The Boy from Oz
The Boy from Oz
For its inaugural season at the historic Great Star Theatre in Chinatown, Landmark Musical Artistic Director Jon Rosen has chosen the jukebox production of The Boy from Oz, based on the life of Australian songwriter and performer Peter Allen. It’s an ambitious project that lives or dies on the casting of the lead, and Dan Seda capably brings to life the turbulent highs and lows of the flamboyant Allen’s career. Featuring songs written or co-written by Allen, the plot follows his life from the precocious and driven child in the Australian Outback, to struggling lounge act, to being discovered by the legendary Judy Garland, his failed marriage to Liza Minnelli, his ill-fated long-term gay relationship and eventual death from AIDS in 1992. Written by Nick Enright, the original production in 1998 ran for two years to great success before arriving on Broadway in 2003 with 40 singer-dancers and a 25-piece orchestra. It won a 2004 Tony Award and Drama Desk Award for star Hugh Jackman for Best Leading Actor in a Musical.
This production does its best to achieve the high energy of Allen and his flashy numbers like “Everything Old is New Again” (Allen/Carole Bayer Sager), “Bi-Coastal” (Allen/David Foster/Tom Keane) and the grand finale of “I Go to Rio” (Allen/Adrienne Anderson) with choreography by Kimberly Krol and excellent musical direction by Tammy Hall and her 5-piece band. The sound system didn’t help matters in the cavernous theatre creating a tinny AM radio atmosphere.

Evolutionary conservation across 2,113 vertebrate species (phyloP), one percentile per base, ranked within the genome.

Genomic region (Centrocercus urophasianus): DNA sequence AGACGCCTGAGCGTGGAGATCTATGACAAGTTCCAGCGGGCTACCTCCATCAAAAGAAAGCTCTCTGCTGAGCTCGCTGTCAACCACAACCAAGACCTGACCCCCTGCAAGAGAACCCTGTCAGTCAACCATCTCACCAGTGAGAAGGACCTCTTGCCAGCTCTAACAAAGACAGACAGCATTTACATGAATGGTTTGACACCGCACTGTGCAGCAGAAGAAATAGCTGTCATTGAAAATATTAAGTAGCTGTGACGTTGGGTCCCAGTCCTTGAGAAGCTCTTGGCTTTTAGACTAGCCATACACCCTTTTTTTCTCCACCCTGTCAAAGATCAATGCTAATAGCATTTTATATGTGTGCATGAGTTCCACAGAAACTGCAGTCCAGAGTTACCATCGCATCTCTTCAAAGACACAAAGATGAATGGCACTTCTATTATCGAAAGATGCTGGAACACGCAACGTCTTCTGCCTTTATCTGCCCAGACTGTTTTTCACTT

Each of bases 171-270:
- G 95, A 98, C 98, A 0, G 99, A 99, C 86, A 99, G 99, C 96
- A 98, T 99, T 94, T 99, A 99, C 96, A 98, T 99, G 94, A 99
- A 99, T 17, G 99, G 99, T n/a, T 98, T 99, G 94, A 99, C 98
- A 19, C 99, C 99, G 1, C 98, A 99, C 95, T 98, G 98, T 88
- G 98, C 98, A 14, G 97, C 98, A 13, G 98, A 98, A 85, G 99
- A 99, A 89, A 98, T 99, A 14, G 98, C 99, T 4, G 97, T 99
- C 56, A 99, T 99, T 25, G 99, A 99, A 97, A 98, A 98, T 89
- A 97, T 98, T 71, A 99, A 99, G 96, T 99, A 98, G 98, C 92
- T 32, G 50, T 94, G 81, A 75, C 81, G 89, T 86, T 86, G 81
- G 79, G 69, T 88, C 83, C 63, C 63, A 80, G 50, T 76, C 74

Seda is charming as Allen, driving the narrative with a natural ease. His lovely tenor, lower than Allen’s, brings out the charisma and pathos of the lyrics. Local legend Connie Champagne, who’s been skillfully channeling Judy Garland for decades, sings the lovely “All I Wanted was the Dream” and “Don’t Wish Too Hard” (Allen/Sager) and brings true realism to her character. Kat Robichaud is wonderful as Liza Minnelli singing three Allen/Sager tunes: “She Loves to Hear the Music” in a Fosse-esque production number, the wistful duet with Peter, ”I’d Rather Leave While I’m in Love”, when they realize they’re marriage is doomed, and cathartic “You and Me”, where the two ruminate on their successful solo careers.
Boy from Oz gets an A for effort with a hardworking ensemble cast and great intentions. Allen’s rags to riches story, his fabulous over-the-top personality and masterful pop songs epitomized a turbulent era in social and musical history is nice to see on the stage once again.
Landmark Musical Theatre presents
The Boy from Oz – A Musical Based on the Life of Peter Allen
Runs April 23 – May 15, 2016 (Thursday/Friday/Saturday at 8pm, Sunday at 2pm)
Great Star Theatre
636 Jackson Street, San Francisco, CA 94110